I’ve had a week to reflect on the finale of ‘Game of Thrones’, time enough to avoid spoiling it for other people as well as time to ignore the hysteria of the Twitterverse behaving as if resolving the end of the world in Westeros was going to trigger the immediate collapse of this one.

Did I like the ending? Not really. Watching the leaders of the great Houses agreeing a political, almost technocratic, conclusion to the previous eight seasons of epically flamboyant bloodletting was as fulfilling as listening to the cleaners sweep up the garbage at one of Freddie Mercury’s parties. The cold light of day is always a massive comedown after the epic indulgence of the night before and I felt that Weiss and Benioff misstepped in choosing not to go down in flames, both metaphorical and literal. Instead of dragon fire burnishing a new world order, we got Edmure Tully talking about his hemorrhoids (or something or other), a character so obscure that I was surprised to find he was still alive at all. Like millions, I wanted love to conquer. I wanted Dany and Jon/Aegon to ride into the sunset on the back of her dragon. I wanted freedom and truth and justice and mercy and hot pie to prevail.

And, of course, I realise that what I wanted was self-centred and totally unrealistic. I find it hard to believe that the writers went freestyle on the ending without guidance from George Martin who, we are still led to believe, intends to write his own conclusion to A Song of Fire and Ice. And if there is one thing we know about George, it’s that he takes no prisoners – at least not when there is still one last throat to cut. This was never going to end with a ‘happily ever after’. Dany was wrong. The way to break the wheel of the game of thrones was to stop playing the game. Drogon’s obliteration of the Iron Throne emphatically stated as much. Better for nobody to elevate themselves to being the supreme leader ever again, for no one to have to bear the terrifying burden that power heaps upon frail human shoulders – especially not a psychopathically ruthless and insecure young woman with a father complex and a dragon. What better way to end the vicissitude of dynastic mortal ambition than to nominate a thousand year old spirit to be your leader. And you thought a week was a long time in politics?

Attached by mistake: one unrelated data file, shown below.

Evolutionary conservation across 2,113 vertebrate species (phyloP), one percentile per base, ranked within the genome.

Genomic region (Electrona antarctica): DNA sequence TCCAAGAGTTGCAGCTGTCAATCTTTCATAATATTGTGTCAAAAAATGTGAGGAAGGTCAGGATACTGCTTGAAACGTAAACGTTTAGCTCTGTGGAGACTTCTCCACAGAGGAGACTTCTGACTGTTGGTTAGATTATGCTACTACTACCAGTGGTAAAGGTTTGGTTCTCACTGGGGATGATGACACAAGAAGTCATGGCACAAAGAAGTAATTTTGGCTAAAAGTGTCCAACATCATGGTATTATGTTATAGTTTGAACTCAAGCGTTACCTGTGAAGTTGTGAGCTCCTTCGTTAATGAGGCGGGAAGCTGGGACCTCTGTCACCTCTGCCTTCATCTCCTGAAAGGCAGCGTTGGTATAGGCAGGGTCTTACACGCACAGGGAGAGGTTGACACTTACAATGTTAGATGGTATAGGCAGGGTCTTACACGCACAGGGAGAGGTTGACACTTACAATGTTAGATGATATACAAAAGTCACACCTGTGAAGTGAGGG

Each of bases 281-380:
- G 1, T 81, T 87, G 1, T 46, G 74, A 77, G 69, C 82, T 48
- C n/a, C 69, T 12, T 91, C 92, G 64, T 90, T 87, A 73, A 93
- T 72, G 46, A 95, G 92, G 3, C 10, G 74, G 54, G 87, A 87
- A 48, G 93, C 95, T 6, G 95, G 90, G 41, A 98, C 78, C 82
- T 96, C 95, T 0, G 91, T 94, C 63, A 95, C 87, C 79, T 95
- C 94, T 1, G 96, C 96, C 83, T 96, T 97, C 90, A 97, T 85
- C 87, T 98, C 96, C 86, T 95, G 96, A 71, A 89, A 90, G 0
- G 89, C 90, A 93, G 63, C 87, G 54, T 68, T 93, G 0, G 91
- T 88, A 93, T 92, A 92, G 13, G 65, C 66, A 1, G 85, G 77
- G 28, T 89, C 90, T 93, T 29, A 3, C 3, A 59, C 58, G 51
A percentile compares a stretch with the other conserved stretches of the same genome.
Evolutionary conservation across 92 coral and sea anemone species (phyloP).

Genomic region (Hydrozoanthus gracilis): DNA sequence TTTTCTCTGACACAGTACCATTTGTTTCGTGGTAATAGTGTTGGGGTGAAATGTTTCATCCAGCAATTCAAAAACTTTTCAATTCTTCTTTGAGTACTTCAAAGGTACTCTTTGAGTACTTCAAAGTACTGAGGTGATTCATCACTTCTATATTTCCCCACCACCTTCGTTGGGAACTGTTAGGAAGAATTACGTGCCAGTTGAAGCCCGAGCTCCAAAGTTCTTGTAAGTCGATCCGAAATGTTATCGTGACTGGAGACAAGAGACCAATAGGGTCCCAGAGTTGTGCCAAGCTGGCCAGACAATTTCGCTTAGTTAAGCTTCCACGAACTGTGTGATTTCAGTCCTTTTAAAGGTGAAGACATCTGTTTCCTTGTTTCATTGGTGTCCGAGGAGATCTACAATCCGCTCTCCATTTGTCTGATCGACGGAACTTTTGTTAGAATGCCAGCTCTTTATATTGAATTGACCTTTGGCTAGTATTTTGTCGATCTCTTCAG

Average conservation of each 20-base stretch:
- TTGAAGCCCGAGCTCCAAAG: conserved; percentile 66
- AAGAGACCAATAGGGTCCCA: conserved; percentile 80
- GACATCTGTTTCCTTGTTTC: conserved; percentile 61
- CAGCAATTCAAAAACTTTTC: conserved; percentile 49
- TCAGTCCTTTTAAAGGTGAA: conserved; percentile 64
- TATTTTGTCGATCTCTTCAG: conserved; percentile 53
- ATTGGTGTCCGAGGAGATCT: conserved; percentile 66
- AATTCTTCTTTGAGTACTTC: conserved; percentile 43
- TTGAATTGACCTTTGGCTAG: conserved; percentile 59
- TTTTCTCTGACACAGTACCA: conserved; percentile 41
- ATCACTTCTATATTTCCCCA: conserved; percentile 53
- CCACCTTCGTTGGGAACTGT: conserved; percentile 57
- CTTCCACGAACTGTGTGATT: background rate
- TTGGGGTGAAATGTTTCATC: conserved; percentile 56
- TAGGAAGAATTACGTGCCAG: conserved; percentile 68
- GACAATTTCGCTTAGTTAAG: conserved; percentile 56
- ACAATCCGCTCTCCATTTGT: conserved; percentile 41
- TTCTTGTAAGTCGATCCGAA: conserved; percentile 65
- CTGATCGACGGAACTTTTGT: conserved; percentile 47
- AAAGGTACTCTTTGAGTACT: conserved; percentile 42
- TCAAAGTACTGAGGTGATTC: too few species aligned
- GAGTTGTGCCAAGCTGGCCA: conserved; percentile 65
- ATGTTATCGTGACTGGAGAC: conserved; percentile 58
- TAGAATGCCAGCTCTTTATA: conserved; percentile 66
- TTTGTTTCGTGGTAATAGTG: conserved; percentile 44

But that, of course, means you are left with _that_ ending. In terms of narrative structure, arguably, Weiss and Benioff had nowhere else to go within the confines of the ever tightening noose of seasons 7 and 8. Up to season 7, each cycle of the show was ten episodes. The final two seasons were, therefore, seven hours short of the scriptwriter’s most precious commodity: time. The problem with the ending is not that we didn’t really see it coming, but that we weren’t allowed to see it coming. It wasn’t the story that failed, it was the telling of it.

As a writer, if you oblige your audience to make a deep emotional connection with characters, you have to respect that bond. Right up to the end of the battle for Winterfell, we were meant to care for Dany as if Jorah Mormont’s dying breath was our own. So it was mean and shitty to try and make us pivot 180 degrees on our feelings for our khaleesi, firstly by unleashing her on the population of Kings Landing, in which the dramatic spectacle was constantly being challenged by all those ‘What the fuck is she doing?’ questions short-circuiting our amygdala. And then secondly, by using the ruins of Kings Landing as base camp for a totalitarian cheerleading session in which she made clear that all bets were off. It was like we were watching World War Two in reverse: first the firestorm over Dresden, then the rallies at Nuremberg. From being “you are either with me or against me”, Daenerys had simply decided it was much simpler to assume that everyone was against her. In fairness, I suppose, the writers had at least tried to convey the direction of travel but their big ‘balance of power shift’ scene after the defeat of the Night King got lost in the storm surrounding Cupgate. And turning Varys to ash wasn’t much of a clue either given how close the Master of Whisperers had been sailing to the winds since Robert Baratheon was king.